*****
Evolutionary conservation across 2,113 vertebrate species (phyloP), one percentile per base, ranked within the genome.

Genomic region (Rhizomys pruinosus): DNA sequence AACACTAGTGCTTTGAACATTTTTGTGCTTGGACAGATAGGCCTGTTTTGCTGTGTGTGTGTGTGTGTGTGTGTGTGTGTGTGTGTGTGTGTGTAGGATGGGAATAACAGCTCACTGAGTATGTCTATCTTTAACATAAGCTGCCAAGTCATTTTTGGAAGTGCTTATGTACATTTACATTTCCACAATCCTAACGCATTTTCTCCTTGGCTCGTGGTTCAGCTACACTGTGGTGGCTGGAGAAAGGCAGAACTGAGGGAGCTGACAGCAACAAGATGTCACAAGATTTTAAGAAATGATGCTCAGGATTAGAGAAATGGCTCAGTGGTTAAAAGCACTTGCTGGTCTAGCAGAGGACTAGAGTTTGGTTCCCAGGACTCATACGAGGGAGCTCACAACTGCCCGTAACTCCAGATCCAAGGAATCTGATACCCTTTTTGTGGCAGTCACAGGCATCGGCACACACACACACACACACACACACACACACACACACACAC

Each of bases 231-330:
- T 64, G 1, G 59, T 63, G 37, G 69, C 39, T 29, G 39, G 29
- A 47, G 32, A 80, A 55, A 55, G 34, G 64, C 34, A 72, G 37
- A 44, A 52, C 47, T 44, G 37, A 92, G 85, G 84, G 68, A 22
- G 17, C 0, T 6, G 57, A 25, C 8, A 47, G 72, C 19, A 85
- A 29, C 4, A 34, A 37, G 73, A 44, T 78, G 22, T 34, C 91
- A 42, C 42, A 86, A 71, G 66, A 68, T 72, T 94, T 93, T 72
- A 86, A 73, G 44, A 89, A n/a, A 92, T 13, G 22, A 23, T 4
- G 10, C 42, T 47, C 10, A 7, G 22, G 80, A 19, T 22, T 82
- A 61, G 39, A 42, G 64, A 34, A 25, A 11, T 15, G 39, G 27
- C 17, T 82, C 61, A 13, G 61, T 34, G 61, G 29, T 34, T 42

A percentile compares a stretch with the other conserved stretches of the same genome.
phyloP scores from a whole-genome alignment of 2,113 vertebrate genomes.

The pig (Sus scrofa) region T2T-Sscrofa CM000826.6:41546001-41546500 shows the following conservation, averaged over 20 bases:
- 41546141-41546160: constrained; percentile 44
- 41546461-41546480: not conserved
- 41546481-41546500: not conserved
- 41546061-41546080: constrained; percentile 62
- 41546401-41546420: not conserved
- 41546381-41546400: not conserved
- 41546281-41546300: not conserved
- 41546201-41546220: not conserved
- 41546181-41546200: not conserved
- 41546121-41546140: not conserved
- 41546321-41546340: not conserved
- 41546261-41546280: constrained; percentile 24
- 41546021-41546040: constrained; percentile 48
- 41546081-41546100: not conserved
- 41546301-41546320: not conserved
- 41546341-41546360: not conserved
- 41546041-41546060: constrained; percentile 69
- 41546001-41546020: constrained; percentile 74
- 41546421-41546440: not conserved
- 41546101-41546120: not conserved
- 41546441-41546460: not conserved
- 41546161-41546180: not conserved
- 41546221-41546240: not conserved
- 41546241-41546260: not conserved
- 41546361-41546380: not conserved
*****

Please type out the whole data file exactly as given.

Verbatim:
Evolutionary conservation across 2,113 vertebrate species (phyloP), one percentile per base, ranked within the genome.

Genomic region (Rhizomys pruinosus): DNA sequence AACACTAGTGCTTTGAACATTTTTGTGCTTGGACAGATAGGCCTGTTTTGCTGTGTGTGTGTGTGTGTGTGTGTGTGTGTGTGTGTGTGTGTGTAGGATGGGAATAACAGCTCACTGAGTATGTCTATCTTTAACATAAGCTGCCAAGTCATTTTTGGAAGTGCTTATGTACATTTACATTTCCACAATCCTAACGCATTTTCTCCTTGGCTCGTGGTTCAGCTACACTGTGGTGGCTGGAGAAAGGCAGAACTGAGGGAGCTGACAGCAACAAGATGTCACAAGATTTTAAGAAATGATGCTCAGGATTAGAGAAATGGCTCAGTGGTTAAAAGCACTTGCTGGTCTAGCAGAGGACTAGAGTTTGGTTCCCAGGACTCATACGAGGGAGCTCACAACTGCCCGTAACTCCAGATCCAAGGAATCTGATACCCTTTTTGTGGCAGTCACAGGCATCGGCACACACACACACACACACACACACACACACACACACACAC

Each of bases 231-330:
- T 64, G 1, G 59, T 63, G 37, G 69, C 39, T 29, G 39, G 29
- A 47, G 32, A 80, A 55, A 55, G 34, G 64, C 34, A 72, G 37
- A 44, A 52, C 47, T 44, G 37, A 92, G 85, G 84, G 68, A 22
- G 17, C 0, T 6, G 57, A 25, C 8, A 47, G 72, C 19, A 85
- A 29, C 4, A 34, A 37, G 73, A 44, T 78, G 22, T 34, C 91
- A 42, C 42, A 86, A 71, G 66, A 68, T 72, T 94, T 93, T 72
- A 86, A 73, G 44, A 89, A n/a, A 92, T 13, G 22, A 23, T 4
- G 10, C 42, T 47, C 10, A 7, G 22, G 80, A 19, T 22, T 82
- A 61, G 39, A 42, G 64, A 34, A 25, A 11, T 15, G 39, G 27
- C 17, T 82, C 61, A 13, G 61, T 34, G 61, G 29, T 34, T 42

A percentile compares a stretch with the other conserved stretches of the same genome.
phyloP scores from a whole-genome alignment of 2,113 vertebrate genomes.

The pig (Sus scrofa) region T2T-Sscrofa CM000826.6:41546001-41546500 shows the following conservation, averaged over 20 bases:
- 41546141-41546160: constrained; percentile 44
- 41546461-41546480: not conserved
- 41546481-41546500: not conserved
- 41546061-41546080: constrained; percentile 62
- 41546401-41546420: not conserved
- 41546381-41546400: not conserved
- 41546281-41546300: not conserved
- 41546201-41546220: not conserved
- 41546181-41546200: not conserved
- 41546121-41546140: not conserved
- 41546321-41546340: not conserved
- 41546261-41546280: constrained; percentile 24
- 41546021-41546040: constrained; percentile 48
- 41546081-41546100: not conserved
- 41546301-41546320: not conserved
- 41546341-41546360: not conserved
- 41546041-41546060: constrained; percentile 69
- 41546001-41546020: constrained; percentile 74
- 41546421-41546440: not conserved
- 41546101-41546120: not conserved
- 41546441-41546460: not conserved
- 41546161-41546180: not conserved
- 41546221-41546240: not conserved
- 41546241-41546260: not conserved
- 41546361-41546380: not conserved